After six years of being fenced off from their land, the agrarian reform beneficiaries of Tagum City could wait no more.
MANILA – Some 2,000 farmers burst into a banana plantation in Tagum City, Davao del Norte yesterday, Dec. 9, to assert their ownership over 145 hectares of land which they said remains under control of an agri-business company, six years after government ordered its distribution.
The farmers, led by the Madaum Agrarian Reform Beneficiaries Association Incorporated (Marbai), along with peasant groups, forced their way through the gates of the Lorenzo family-owned Lapanday Foods Corporation (LFC) in Madaum village in Tagum City.
Davao Today reported that tension erupted as security guards manning the gate fired warning shots, but protesting farmers were undeterred, as they made their way to encamp inside the plantation.
“No amount of shots of guns from Lapanday’s armed goons can stop the peasants rage and resolve to reclaim the land,” said Antonio Tuyak, spokesperson of Unyon sa mga Mag-uumang Nagtikad para sa Tinuod nga Reformang Agraryo (Ugmad-TRA) in a statement.
The farmers staged the protest as they lamented the inaction by the Department of Agrarian Reform-Region 10, in spite of the assurance from Agrarian Reform Secretary Rafael Mariano in October, that the land –- which has been fenced off for six years –- will be turned over to the farmer-beneficiaries.
The farmers’ groups called for the revocation of contracts entered into by the cooperatives of agrarian reform beneficiaries and the LFC, under the Agribusiness Ventures Agreement Schemes (AVAS). Tuyak called these “exploitative and oppressive” and had only served to keep the farmers deep in debt, and the control of the land in the company’s hands.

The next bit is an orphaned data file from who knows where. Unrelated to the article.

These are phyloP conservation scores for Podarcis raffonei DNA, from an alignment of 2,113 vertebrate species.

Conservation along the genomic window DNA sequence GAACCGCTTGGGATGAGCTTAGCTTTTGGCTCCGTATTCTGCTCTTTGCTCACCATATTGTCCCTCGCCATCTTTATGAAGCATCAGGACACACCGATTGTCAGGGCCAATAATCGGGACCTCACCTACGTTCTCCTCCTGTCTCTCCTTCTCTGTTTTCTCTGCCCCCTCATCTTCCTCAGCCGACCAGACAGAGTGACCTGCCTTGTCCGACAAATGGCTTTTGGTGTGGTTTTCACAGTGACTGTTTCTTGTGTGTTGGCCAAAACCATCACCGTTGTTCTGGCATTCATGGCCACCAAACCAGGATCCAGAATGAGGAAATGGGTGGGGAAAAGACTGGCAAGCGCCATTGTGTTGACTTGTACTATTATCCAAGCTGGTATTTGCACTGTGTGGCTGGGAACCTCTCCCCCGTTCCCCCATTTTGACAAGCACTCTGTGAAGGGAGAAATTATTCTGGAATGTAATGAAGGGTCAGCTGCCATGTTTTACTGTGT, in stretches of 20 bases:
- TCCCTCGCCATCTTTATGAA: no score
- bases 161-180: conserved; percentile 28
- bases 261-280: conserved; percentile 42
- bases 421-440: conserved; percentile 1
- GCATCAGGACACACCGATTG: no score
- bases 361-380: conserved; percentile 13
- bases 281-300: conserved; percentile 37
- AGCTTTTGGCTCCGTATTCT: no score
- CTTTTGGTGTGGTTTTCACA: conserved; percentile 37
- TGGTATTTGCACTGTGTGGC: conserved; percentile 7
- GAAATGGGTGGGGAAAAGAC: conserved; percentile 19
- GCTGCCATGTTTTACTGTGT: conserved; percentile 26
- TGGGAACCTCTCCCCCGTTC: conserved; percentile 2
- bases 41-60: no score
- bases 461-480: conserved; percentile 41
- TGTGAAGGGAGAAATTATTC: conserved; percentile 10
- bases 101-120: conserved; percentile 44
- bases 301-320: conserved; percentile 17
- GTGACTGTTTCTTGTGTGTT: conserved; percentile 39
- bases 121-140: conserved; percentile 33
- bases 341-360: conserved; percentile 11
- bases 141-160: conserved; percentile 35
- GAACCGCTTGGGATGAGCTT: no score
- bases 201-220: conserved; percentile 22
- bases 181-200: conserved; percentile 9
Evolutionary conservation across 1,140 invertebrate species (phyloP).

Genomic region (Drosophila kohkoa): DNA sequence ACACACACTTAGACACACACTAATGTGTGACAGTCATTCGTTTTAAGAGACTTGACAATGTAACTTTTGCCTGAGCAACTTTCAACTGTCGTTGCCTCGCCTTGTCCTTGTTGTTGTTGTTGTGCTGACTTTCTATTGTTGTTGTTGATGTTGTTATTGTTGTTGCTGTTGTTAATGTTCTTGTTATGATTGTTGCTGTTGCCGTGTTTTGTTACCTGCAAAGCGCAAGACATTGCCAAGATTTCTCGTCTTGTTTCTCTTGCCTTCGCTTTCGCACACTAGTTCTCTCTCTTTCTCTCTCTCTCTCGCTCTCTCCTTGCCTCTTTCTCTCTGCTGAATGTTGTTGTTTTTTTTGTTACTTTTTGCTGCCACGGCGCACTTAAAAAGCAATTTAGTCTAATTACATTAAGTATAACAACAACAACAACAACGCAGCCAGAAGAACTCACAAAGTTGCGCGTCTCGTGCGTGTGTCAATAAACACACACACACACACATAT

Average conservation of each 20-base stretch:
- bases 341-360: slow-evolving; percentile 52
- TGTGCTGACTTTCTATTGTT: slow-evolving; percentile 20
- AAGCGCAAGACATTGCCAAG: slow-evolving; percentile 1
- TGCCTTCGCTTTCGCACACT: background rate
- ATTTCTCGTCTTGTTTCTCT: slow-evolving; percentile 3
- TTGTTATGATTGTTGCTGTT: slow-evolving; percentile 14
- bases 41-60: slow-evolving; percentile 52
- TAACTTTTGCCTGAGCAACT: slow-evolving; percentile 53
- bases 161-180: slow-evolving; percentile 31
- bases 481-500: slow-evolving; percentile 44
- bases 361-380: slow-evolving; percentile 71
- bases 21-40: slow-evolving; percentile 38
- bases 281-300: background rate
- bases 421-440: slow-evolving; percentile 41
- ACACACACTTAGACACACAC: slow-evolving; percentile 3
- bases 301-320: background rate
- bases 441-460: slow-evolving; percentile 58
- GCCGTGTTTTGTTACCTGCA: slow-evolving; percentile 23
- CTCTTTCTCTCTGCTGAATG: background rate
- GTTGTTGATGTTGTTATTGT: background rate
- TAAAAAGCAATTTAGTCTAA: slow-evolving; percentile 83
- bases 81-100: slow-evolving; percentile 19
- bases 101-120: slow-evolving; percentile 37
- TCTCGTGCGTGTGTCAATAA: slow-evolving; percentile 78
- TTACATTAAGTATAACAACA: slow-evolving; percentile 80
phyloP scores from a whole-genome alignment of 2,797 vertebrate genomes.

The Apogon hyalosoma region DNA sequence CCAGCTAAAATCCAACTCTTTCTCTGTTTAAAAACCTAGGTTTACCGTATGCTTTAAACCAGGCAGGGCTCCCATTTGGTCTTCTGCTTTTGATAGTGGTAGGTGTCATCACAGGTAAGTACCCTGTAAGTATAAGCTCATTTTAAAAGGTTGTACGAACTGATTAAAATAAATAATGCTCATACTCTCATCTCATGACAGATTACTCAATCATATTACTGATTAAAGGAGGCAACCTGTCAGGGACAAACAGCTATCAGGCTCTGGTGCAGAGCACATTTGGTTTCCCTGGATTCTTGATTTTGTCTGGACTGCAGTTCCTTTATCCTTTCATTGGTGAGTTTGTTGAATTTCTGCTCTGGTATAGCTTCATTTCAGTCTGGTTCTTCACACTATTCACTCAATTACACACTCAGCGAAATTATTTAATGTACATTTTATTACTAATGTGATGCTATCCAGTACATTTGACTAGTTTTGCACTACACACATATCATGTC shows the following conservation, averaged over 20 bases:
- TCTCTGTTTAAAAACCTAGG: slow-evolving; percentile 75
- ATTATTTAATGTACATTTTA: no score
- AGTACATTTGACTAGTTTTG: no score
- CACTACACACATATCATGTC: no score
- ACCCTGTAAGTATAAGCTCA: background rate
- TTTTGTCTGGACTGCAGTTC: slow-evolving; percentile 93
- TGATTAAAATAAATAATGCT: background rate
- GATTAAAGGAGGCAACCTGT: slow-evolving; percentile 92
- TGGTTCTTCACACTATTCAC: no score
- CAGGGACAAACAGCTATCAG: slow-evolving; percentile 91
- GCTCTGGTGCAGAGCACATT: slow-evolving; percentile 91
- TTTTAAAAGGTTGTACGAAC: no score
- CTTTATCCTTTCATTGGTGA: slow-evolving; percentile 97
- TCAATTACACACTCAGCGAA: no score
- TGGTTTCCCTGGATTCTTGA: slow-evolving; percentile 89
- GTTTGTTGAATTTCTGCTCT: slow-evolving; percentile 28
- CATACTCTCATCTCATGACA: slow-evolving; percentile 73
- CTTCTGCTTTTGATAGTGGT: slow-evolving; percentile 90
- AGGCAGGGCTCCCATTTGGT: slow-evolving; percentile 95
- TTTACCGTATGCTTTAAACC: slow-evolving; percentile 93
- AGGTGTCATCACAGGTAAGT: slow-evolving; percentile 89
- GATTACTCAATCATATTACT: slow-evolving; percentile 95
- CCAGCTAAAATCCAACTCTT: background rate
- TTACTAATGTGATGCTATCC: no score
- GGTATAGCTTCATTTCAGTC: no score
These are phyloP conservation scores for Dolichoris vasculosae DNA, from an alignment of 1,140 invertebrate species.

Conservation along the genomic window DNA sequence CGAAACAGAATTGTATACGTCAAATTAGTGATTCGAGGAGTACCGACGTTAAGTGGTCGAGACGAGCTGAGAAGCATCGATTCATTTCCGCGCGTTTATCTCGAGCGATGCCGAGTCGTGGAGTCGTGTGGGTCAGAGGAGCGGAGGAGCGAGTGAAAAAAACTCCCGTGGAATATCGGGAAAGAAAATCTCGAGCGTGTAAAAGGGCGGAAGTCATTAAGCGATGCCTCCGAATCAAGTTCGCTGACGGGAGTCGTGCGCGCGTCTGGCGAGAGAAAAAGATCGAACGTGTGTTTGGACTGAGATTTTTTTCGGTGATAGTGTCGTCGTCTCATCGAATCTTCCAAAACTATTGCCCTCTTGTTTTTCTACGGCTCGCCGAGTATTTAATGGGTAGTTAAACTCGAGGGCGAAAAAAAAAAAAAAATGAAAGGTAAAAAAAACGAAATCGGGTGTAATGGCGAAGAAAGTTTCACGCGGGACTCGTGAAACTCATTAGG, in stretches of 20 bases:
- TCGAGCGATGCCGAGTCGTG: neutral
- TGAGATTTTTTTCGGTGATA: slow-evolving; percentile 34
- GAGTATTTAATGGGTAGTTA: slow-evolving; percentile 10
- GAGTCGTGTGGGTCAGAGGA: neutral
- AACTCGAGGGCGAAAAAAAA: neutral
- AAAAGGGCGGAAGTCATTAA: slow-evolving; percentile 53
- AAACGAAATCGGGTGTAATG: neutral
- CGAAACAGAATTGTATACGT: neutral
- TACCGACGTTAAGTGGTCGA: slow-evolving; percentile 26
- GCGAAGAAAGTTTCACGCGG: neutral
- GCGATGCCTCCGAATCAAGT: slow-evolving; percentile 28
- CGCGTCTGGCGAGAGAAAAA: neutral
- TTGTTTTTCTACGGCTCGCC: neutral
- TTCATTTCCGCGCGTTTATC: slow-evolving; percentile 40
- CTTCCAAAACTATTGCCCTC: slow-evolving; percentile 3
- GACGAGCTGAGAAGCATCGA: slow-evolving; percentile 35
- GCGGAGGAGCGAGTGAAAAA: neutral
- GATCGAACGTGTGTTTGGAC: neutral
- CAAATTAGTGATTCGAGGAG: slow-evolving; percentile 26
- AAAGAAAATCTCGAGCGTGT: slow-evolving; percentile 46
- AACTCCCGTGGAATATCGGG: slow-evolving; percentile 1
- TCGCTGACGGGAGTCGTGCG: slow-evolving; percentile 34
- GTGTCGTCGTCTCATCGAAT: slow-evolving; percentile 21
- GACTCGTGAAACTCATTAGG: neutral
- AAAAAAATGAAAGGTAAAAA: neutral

Agrarian reform beneficiaries began asserting their right to the land in the past months. In November, they protested at the LFC office in Davao city. In a Sun Star news report, LFC denied claiming ownership to the land, which it said has been awarded to the Hijo Agrarian Reform Beneficiaries Cooperative (HARBCO) and Hijo Employees Agrarian Reform Beneficiaries Cooperative 1 (HEARBCO-1), with whom it has signed a banana sales and marketing agreement.
Under such contract, the agrarian reform beneficiaries serve as farm workers in the plantation and sell their export-quality bananas to LFC. The farmers, however, said banana sales brought profits only to the company, while the supposed land owners hardly get any income. They demand that the LFC be held accountable for “all unpaid amount forfeited from ARBs due to implementation of an onerous contract.”
For more than a decade, the farmers have been embroiled in prolonged court battles with LFC, as they assert their rightful ownership to the land they till. News blog Durian Post reported that in 2011, a Davao City regional trial court ruled in favor of the farmers, ordering the distribution of 236 hectares to 296 farmer-beneficiaries. The court’s final ruling was actually a reversal of its first decision which favored LFC.
LFC filed the case in the regional trial court to stop the implementation of a June 21, 2010 ruling by Datu Yusoph Mama, DAR-Region 10 director ordering the distribution of the banana plantation.
The farmers were supported by the groups Agrarian Reform Benificiaries One Movement (AOM) and Unyon Sa Mga Mag-Uuma Alang Sa Tinood Nga Repormang Agraryo (Ugmad-TRA).
“This is just a beginning of the steps towards the victory of the agrarian reform beneficiaries and peasants. We will continue to remain vigilant, organized and mobilized against any sinister schemes of Lapanday to grab again our land,” said Artemio Serot, AOM spokesperson.
Serot called on other farmer-beneficiaries “to follow the lead of Marbai to heighten the fight for land rights, end land grabbing, exact agrarian justice, and actualize genuine land reform program.” With photos by KILAB MULTIMEDIA